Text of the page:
Saturday, November 05, 2005
Cage Rage 2006
Cage fights are bloody messes, and the losers often end up permanently crippled. In the cage, you either win... or you lose. Period. (from the Secrets of Cage Fighting)Lee Enterprise political reporter, Todd Dorman, takes aim with a smart first take analysis of the Democratic gubernatorial primary -- alternately known as political cage rage 2006 style -- on the eve of the Democrats big, cheap-seats-in-the-back Jefferson-Jackson fundraising dinner. (I guess it’s good they have cheap seats, Republicans don’t even bother working that demographic for their big fundraising dinners.)
Dorman juxtaposes the happy family comments with the reality of tough politics; given seven candidates in the race and the real potential that no candidate will pull 35% in the primary, it’s possible the Democrats will be selecting their candidate at convention. But everyone’s trying to put on a happy face.
Democrats insist they’re optimistic about their chances for holding on to the governor’s office in 2006 even as they face the uncertainty of a crowded and potentially rugged fight to win the party’s nomination. … Iowa
… Democrats such as State Sen. Amanda Ragan of
argue a large group of candidates is a positive. For one thing, hardly a county party meeting, forum or chili supper goes by without attracting at least one gubernatorial hopeful. … Mason City
… “It builds enthusiasm,” said Ragan, who is up for re-election next year. “It gets people active. If you just had that one candidate there’d be less reason to get involved.” …
… Mark Smith, president of the Iowa Federation of Labor, argues that none of the candidates are generating front-runner caliber excitement yet.
“There isn’t a candidate at this point that seems real strong,” Smith said. “They’re all carrying some baggage, that’s the problem.”
That “baggage” already is fueling a spirited debate over what Smith calls “gut-level” issues for Democrats, including abortion rights, the death penalty and economic development. …
… Gordon Fischer, a former state Democratic Party chairman, said he hopes the primary race doesn’t distract Democratic activists from what’s really at stake.
“My hope is that people will vote with their heart and for a candidate who can win in November,” Fischer said. …
I ‘m not sure what the “vote with your heart for someone who can win in November” is supposed to mean. Or rather, I am not sure I like what it means; a more cynical translation, “let the Democratic insiders sort the candidates and will share with the grassroots what our hearts are telling us, wink, wink”.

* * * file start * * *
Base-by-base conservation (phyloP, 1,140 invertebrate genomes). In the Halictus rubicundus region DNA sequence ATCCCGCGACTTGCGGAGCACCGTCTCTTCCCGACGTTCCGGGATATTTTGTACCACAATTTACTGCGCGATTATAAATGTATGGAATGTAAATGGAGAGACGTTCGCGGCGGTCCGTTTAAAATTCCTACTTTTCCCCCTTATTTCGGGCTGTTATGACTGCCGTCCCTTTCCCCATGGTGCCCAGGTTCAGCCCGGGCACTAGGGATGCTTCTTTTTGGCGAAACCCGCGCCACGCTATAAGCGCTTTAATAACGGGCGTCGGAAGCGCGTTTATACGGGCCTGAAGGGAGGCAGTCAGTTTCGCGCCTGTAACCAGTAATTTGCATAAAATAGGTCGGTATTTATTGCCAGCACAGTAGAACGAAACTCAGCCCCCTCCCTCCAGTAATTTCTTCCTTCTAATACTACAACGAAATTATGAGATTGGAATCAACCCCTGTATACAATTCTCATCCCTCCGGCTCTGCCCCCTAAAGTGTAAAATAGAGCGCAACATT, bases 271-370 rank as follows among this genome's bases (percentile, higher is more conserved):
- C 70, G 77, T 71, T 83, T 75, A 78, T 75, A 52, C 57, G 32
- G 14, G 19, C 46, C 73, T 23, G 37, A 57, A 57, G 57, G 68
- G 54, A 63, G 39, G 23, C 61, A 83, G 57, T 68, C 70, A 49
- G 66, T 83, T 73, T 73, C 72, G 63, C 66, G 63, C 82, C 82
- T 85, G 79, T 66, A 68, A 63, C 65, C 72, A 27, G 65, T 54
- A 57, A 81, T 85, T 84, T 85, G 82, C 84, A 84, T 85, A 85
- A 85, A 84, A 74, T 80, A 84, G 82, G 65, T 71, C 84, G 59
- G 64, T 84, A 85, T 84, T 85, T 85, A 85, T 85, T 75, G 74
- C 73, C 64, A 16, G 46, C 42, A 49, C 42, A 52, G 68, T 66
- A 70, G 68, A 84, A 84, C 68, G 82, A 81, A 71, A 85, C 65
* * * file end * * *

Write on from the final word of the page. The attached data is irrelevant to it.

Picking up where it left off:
First and foremost, anyone who wants to appear on the ballot has to have 4000 signatures on their nominating petition by February. Culver and Blouin can almost certainly manage that. Fallon's already got that.
On the "maybe" side, we've got Patty Judge, who said she's looking to get enough signatures at the precinct caucuses in January. If that works, more power to her, but past performance would tell us that only about 6-8,000 people are going to attend the 2,000 caucuses combined. The concept of 4,000 of them being Judge supporters is iffy at best, and if they're not, she's got about 2 weeks to scramble and get signatures.
Gregg Connell is also a maybe. He comes off with a little more political credibility than I originally gave him credit for, but he's still the mayor of a 5,000 person town in the middle of nowhere. 4,000 signatures is a tough goal for a guy who's been in the race almost 2 months and doesn't even have a website.
There's no way "Standing on the streetcorner" Sal or Mark Yackle even get 1000 signatures. Maybe Yackle can go back home and open Yackle's Bait and Tackle, or Yackle's Paint and Spackle.
If it's only 3 candidates, it would take an absolute perfect storm for no one to get 35%.
If it's 4 or 5, the possibility is there but still exceptionally unlikely. Connell and Judge take up 5-10% each (roughly 20-30,000 votes total), leaving Fallon, Blouin and Culver to fight for the remaining 170-180,000, needing to pull down 70,000 to win. And it'll be close, but not that close.
The GOP went through it when Doug Gross squeaked out of the primary. The Vander Plaats and Soukup supporters never really rallied round Doug Gross, and he lost in November. I think it is part of the reason the Republicans have a two person primary in this election, they want the winner to take a clear majority of GOP primary voters.
I bet Patty Judge makes her signature numbers, and that gives the Democrats four going all the way to June. I know part of the game will be to try to challenge signatures after the fact, but that’s a picayune procedural move that may or may not help a campaign.
It's just going to be a long primary season, and that's not a bad thing if you are employed by one of the campaigns.
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